HOUSTON (AP) — A tentative agreement calls for Houston firefighters to get 10 percent raises over the next two years, bringing their pay closer to that in other Texas cities, officials said.
Jeff Caynon, president of the Houston Professional Fire Fighters Association Local 341, said both the recession and the devastation of Hurricane Ike were factored into the $22 million in increases, which must still be approved by 4,000 union members and the City Council.
Both parties agreed to a shorter, two-year contract, as opposed to the 2005 four-year deal, to be better prepared if the economy worsens, he said.
"We're not exactly Wall Street fat cats or anything. Downturns in the economy affect the people I represent. People don't become firefighters and paramedics to get rich, but they have to be fairly compensated," he said in an online story Monday in the Houston Chronicle.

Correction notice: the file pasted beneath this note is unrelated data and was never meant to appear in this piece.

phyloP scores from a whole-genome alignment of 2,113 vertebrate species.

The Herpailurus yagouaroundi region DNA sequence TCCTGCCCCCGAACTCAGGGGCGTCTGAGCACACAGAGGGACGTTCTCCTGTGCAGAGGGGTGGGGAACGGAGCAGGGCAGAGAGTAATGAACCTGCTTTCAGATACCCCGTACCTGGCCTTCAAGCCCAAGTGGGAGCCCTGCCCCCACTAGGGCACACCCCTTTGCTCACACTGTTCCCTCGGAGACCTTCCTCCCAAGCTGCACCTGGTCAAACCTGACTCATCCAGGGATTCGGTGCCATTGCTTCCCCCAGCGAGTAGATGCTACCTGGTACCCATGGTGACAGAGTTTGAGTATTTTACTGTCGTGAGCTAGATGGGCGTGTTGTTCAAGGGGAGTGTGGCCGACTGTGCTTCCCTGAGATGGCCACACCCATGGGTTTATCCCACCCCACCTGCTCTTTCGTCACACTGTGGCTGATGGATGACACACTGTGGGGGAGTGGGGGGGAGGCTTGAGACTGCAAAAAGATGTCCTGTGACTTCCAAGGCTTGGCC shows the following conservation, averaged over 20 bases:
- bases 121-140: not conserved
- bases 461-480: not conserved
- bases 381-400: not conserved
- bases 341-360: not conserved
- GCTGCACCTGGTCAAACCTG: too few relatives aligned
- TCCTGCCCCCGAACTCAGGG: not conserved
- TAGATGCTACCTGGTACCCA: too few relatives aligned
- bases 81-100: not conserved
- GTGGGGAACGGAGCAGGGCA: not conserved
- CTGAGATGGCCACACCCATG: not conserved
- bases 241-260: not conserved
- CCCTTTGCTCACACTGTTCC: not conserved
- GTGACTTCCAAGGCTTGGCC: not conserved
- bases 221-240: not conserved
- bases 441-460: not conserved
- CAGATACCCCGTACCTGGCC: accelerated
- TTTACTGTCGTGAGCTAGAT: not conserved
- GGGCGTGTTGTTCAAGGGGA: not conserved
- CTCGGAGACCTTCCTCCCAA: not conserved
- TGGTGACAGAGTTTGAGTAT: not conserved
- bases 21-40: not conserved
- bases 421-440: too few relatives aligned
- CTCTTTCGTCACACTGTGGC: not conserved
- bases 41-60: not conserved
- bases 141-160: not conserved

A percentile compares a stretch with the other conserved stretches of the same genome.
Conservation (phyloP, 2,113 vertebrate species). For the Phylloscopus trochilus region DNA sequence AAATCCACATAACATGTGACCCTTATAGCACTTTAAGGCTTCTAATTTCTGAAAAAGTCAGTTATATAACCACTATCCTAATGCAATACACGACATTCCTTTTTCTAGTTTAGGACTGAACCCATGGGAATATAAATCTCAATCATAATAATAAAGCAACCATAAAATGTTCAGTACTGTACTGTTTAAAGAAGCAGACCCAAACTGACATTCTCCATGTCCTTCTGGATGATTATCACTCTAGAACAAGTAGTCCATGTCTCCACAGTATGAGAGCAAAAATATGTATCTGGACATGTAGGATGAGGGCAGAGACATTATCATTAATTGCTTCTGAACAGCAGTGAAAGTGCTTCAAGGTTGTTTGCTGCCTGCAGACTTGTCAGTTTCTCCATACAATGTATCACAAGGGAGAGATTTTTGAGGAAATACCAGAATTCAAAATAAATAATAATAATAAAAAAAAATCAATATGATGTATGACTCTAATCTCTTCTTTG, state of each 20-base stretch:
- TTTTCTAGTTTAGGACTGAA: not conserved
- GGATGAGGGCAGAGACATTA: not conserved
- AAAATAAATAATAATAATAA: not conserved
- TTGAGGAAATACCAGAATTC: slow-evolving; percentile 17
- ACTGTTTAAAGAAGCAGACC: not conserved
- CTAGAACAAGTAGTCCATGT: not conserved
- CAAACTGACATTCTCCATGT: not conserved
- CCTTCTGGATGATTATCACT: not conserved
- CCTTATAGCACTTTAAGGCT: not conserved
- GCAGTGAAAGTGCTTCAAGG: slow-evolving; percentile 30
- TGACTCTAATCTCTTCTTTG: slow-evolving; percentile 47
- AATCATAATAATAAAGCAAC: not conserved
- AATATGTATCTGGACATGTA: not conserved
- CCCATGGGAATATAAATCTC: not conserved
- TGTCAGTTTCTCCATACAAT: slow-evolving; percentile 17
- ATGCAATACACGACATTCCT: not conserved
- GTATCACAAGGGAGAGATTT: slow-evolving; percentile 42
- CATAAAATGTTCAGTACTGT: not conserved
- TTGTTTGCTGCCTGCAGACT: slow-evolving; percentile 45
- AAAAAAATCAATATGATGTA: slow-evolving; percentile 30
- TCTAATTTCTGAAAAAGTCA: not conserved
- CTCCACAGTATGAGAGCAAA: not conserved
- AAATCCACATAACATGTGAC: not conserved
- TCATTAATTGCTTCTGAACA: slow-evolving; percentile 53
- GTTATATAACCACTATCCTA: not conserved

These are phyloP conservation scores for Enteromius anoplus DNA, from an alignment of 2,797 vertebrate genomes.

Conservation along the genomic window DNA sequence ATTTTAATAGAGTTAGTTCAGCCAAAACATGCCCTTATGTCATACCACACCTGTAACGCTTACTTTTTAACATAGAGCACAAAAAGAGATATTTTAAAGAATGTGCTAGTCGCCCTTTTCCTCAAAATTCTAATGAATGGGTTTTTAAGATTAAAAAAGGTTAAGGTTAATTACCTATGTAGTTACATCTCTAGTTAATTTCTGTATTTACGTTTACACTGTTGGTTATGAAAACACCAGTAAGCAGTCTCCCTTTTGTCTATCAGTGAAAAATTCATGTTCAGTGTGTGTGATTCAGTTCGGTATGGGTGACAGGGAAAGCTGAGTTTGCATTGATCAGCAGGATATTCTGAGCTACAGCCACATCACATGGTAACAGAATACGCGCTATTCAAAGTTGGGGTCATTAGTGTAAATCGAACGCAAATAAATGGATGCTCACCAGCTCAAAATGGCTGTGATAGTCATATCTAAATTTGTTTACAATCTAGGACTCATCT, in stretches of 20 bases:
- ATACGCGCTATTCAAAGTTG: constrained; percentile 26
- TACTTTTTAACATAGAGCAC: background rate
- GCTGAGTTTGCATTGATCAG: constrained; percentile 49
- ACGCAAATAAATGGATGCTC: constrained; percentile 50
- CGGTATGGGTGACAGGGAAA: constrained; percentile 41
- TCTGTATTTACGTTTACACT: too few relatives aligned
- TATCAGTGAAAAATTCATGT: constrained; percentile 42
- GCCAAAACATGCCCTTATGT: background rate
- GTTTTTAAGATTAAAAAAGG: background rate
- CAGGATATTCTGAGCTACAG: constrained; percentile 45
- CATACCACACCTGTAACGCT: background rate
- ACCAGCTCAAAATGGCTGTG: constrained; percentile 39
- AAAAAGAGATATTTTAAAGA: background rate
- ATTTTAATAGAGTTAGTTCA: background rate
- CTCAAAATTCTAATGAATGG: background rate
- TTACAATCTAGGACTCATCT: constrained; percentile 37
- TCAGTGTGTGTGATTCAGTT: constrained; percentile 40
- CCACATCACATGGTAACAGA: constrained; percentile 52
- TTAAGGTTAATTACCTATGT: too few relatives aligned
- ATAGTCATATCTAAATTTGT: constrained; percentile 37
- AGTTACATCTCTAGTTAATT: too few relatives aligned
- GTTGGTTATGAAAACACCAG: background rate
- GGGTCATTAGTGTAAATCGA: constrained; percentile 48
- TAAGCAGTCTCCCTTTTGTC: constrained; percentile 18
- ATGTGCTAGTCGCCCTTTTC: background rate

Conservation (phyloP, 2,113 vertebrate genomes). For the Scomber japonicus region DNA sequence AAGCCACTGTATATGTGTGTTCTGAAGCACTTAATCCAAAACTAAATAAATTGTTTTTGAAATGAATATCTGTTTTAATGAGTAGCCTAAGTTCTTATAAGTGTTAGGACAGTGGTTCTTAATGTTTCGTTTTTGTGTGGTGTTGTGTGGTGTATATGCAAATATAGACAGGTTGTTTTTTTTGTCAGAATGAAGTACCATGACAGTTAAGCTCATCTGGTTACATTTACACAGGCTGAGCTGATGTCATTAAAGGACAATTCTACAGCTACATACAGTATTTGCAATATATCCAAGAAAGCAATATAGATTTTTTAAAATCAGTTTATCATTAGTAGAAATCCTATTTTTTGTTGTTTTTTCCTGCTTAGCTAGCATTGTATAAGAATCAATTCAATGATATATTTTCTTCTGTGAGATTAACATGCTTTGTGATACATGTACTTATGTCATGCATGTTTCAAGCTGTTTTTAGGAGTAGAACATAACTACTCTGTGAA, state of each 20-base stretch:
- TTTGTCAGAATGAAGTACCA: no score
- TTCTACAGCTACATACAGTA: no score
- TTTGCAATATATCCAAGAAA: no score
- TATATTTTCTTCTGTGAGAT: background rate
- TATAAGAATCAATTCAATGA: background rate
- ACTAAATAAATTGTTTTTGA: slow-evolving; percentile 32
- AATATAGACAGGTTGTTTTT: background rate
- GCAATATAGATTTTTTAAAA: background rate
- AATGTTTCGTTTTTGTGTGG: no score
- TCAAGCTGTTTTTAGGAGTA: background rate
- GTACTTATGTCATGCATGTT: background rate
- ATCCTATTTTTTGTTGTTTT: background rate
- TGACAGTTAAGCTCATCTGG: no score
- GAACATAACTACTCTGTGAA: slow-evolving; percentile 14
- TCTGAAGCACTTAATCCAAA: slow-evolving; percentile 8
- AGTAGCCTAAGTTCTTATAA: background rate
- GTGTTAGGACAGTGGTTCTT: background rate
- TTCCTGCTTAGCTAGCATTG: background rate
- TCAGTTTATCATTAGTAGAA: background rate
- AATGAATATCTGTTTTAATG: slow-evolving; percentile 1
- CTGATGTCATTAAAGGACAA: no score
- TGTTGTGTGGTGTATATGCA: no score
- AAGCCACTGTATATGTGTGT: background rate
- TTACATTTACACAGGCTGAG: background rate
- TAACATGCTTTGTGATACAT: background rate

"We need to bring our firefighters up and keep our firefighters and retain them," said Michelle Mitchell, Houstons finance director.
The average annual salary for a firefighter is now $35,429 after one year of service, according to a union chart, but will reach about $39,000 in two years. Maximum base salary is $54,000, but will jump to $59,400 as the contract expires.
Houston firefighters and paramedics were paid less compared to their counterparts in many other Texas cities and across the U.S., said the International Association of Fire Fighters and Firehouse Magazine.
Mitchell said the new figures will bring the city in line with pay in Dallas and other Texas cities.
"This is going to be costly for taxpayers," said Barry Klein, president of the Houston Property Rights Association, which advocates for less spending in government.
Copyright 2009 The Associated Press.
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